Thursday, December 24, 2015

Christmas Eve Weave

Without too much detail, I'll say I finished the "sampler scarf." Like an old-fashioned cross-stitch sampler, I wanted it to contain much practice for me, a beginner, especially on changing colors and incorporating a little bling. Just a little.
It's washed and drying outside in the 85 degree chill of a Southern Christmas Eve, haha!
The family members think it's quite pretty. I think it's rather garish, but I did try to limit myself to a handful of yarns ... I hope it has a "theme."
I did a little hemstitch with some youtube assistance on the tassel edges.

Adam conferred with his biggest cookbooks, hunting for all the best recipes for Christmas dinner tomorrow. Tonight he's just making a little shrimp and cocktail sauce for supper.
And yes, I've started on my third weave, another scarf. This time I'm going more subdued: dark blue, light blue, with a touch of silver sequins.
But I've put it away for the next day or so, to focus on Christmas. We're having company tomorrow for dinner, and the house is full of yarn and doggies :)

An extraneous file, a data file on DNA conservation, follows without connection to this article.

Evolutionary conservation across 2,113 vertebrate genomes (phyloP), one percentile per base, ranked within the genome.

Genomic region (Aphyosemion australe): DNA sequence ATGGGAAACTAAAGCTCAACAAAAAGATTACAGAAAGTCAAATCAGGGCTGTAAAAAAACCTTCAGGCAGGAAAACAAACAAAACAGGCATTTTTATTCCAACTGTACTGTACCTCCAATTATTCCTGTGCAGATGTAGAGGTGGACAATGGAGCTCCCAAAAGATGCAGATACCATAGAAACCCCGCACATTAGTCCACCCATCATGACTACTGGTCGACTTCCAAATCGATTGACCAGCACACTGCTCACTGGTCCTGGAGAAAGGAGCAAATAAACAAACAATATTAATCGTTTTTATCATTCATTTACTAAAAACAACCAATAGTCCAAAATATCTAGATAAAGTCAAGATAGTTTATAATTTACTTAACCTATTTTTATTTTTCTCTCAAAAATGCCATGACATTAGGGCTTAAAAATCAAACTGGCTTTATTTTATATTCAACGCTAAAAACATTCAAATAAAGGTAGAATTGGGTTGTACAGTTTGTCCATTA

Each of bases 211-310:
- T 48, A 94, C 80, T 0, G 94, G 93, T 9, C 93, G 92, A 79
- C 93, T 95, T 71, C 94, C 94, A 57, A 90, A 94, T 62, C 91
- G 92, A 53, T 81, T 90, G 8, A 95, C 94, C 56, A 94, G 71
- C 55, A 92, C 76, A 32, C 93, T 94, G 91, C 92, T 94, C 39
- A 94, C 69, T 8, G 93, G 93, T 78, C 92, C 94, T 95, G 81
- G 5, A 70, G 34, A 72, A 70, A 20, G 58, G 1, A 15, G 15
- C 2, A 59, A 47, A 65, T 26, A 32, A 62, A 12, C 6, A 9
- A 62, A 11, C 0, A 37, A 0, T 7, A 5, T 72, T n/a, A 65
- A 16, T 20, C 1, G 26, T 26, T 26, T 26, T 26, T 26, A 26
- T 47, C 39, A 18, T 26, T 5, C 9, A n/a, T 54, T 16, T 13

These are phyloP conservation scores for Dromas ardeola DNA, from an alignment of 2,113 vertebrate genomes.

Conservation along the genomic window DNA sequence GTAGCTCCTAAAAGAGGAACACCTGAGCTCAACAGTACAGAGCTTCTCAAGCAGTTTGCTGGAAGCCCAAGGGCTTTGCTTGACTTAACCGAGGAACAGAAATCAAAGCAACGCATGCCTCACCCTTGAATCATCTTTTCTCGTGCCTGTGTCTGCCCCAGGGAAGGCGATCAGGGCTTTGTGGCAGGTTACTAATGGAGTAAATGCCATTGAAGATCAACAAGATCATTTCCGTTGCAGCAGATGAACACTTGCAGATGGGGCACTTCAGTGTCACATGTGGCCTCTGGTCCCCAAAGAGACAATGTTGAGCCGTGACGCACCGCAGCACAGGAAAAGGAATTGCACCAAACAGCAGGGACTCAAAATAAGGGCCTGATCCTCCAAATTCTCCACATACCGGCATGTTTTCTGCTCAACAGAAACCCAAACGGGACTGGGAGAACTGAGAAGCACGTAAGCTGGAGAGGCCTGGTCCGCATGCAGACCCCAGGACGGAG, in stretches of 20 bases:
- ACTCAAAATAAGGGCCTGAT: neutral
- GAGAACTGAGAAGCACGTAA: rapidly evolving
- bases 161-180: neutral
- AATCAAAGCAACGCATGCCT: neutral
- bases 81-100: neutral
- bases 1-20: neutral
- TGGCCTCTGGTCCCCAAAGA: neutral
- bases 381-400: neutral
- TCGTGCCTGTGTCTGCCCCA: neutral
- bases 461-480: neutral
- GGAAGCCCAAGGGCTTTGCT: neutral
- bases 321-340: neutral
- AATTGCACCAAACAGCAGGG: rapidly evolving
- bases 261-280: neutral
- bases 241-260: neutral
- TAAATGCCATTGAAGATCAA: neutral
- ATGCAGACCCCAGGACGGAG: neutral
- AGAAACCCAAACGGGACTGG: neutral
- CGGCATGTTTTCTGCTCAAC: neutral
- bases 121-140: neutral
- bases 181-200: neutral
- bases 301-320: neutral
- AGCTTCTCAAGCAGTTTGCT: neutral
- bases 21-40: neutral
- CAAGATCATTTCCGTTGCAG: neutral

Wednesday, December 23, 2015

More Weaving

I finished the first weaving project. It turned out well for an experiment. Not good enough to sell, but I'll enjoy using it. It's about 25" by 25".
This olive green color reminds me of my mother. She likes things this color.
My edges at the beginning of the weave were quite bad, as you see.
And twice I made a weaving error -- somehow the shuttle didn't catch one of the warp threads Here you see what that looks like on both sides of the fabric:

I hand washed it, let it dry overnight, and now it's on an end table in the living room.
I could hardly wait to begin the next project, a scarf. I'm glad to do something narrower. After watching a few videos online, I want to incorporate lots of different colors and a few bumpy textures into the scarf. I raided my stash of "Simply Soft" yarn; it works perfectly well on my loom, I'm glad to say.
Here's a bit of my more interesting yarn -- textured with sequins, faux hair, metallic strands. It's easy to slip a bit of this into the weave and incorporate it. Once it's trapped in the weave, it's secure.
The whole process is quite creative and oh-so fun! One drawback is that after I weave it and wind it onto the front roller, you can't see it anymore (until it's finished and unrolled). I can't see it. I can't get an image of the entire project in my mind's eye.